The first comprehensive history of modern poetry in English from the 1890s to the 1920s, this book embraces an era of enormous creative variety--the formative period during which the Romantic traditions of the past were abandoned or transformed and a major new literature created. By the end of the period covered, The Waste Land, Lawrence's Birds, Beasts and Flowers, Stevens' Harmonium, and Pound's Draft of XVI Cantos had been published, and the first post-Eliot generation of poets was beginning to emerge.
More than a hundred poets are treated in this volume, and many more are noticed in passing. Mr. Perkins discusses each poet and type of poetry with keen critical appreciation. He traces opposed and evolving assumptions about poetry, and considers the effects on poetry of its changing audiences, of premises and procedures in literary criticism, of the publishing outlets poets could hope to use, and the interrelations of poetry with developments in the other arts--the novel, painting, film, music--as well as in social, political, and intellectual life. The poetry of the United States and that of the British Isles are seen in interplay rather than separately.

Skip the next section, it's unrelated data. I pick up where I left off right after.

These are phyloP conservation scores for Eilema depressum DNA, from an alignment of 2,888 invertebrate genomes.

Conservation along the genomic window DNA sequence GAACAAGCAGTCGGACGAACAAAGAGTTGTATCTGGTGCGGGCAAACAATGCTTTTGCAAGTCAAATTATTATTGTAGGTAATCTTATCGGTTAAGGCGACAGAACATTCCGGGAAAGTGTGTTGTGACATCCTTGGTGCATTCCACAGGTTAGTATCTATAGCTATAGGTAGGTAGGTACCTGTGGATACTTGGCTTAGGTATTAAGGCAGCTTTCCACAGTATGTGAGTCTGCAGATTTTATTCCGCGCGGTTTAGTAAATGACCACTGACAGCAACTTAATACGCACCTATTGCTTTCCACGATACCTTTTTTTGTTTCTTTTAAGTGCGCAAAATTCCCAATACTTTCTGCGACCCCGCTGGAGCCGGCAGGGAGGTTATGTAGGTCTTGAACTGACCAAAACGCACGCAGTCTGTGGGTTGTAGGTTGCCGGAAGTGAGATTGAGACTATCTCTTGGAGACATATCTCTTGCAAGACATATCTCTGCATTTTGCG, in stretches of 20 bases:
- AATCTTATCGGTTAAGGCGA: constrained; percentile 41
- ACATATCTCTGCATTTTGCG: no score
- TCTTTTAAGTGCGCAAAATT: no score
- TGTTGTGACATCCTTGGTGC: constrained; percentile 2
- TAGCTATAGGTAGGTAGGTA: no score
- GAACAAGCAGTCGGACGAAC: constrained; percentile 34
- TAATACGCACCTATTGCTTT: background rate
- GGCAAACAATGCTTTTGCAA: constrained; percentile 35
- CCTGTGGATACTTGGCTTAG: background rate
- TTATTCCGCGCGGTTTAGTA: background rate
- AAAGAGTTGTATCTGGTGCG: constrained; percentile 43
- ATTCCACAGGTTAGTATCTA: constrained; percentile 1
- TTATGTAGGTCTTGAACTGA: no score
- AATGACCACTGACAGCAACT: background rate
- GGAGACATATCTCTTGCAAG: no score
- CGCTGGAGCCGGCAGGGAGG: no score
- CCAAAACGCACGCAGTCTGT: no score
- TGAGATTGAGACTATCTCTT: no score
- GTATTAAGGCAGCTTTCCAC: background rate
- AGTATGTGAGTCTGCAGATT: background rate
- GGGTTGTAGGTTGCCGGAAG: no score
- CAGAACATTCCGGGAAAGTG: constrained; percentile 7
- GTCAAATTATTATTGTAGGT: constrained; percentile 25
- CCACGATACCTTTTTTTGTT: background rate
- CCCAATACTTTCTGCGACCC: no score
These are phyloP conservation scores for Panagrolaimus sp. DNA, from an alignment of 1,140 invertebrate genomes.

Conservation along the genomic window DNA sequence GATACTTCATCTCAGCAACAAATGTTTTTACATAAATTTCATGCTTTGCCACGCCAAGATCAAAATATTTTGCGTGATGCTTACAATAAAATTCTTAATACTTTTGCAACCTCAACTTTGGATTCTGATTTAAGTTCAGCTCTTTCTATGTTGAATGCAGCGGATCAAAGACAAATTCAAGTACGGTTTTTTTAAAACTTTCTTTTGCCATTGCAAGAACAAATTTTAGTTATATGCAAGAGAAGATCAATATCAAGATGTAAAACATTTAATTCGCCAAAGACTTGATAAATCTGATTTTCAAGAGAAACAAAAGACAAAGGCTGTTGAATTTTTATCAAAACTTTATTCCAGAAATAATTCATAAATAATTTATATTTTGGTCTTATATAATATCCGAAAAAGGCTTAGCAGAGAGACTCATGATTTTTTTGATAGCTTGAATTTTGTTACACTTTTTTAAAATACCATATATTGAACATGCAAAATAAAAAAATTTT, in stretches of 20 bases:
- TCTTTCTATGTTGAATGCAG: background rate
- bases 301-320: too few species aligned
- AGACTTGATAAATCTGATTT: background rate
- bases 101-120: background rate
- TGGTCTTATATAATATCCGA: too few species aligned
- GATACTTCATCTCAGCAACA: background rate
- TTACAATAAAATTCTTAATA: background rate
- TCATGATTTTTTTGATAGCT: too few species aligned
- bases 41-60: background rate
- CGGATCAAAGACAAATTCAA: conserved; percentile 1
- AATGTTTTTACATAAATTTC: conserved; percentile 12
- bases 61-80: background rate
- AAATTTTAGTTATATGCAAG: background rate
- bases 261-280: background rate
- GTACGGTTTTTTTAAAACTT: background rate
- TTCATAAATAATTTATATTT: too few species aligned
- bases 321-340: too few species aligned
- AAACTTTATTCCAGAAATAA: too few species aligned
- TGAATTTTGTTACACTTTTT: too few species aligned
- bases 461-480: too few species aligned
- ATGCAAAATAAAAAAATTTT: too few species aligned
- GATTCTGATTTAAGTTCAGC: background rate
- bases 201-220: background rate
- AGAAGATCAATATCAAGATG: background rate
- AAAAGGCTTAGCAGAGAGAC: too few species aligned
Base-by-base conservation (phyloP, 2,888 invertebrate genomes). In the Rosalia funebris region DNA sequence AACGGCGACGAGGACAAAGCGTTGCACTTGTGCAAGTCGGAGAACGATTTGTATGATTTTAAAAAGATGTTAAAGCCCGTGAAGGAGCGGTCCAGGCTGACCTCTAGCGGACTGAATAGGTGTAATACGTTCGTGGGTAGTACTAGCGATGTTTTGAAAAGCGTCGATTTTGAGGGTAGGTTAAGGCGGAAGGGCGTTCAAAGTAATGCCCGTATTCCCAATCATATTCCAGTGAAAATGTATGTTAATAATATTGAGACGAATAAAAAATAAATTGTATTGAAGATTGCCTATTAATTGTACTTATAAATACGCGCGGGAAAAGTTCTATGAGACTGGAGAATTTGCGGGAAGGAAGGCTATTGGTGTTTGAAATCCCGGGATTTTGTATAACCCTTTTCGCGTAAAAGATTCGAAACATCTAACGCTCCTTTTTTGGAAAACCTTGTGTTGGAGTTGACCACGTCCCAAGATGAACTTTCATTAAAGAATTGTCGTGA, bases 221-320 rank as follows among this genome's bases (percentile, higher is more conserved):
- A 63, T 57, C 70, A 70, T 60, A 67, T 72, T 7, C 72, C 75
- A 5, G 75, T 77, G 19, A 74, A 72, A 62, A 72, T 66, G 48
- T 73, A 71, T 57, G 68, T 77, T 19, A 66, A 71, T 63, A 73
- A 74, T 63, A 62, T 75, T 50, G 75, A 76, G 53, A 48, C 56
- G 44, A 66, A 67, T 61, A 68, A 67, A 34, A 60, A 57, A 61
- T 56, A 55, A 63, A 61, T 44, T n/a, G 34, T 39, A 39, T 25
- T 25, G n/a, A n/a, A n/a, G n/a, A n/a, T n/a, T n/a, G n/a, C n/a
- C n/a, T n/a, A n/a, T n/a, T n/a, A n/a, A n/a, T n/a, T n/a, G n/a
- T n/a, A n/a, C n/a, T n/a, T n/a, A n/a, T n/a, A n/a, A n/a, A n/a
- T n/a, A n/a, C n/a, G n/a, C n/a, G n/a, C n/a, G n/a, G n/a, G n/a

This book is an important contribution to the understanding of modern literature. At the same time, it throws new light on the cultural history of both America and Britain in the twentieth century.
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Embracing an exciting era of poetic ferment, this book traces the modern movement from its beginnings to its vital prime.About the Author:
David Perkins is John P. Marquand Professor of English Literature, Harvard University.
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Book Description Belknap Press. Hardcover. Book Condition: New. 0674399412 New Condition. Bookseller Inventory # NEW7.0255617
Book Description Belknap Press, 1976. Hardcover. Book Condition: New. Never used!. Bookseller Inventory # P110674399412
Book Description Belknap Press, 1976. Hardcover. Book Condition: New. Brand New!. Bookseller Inventory # VIB0674399412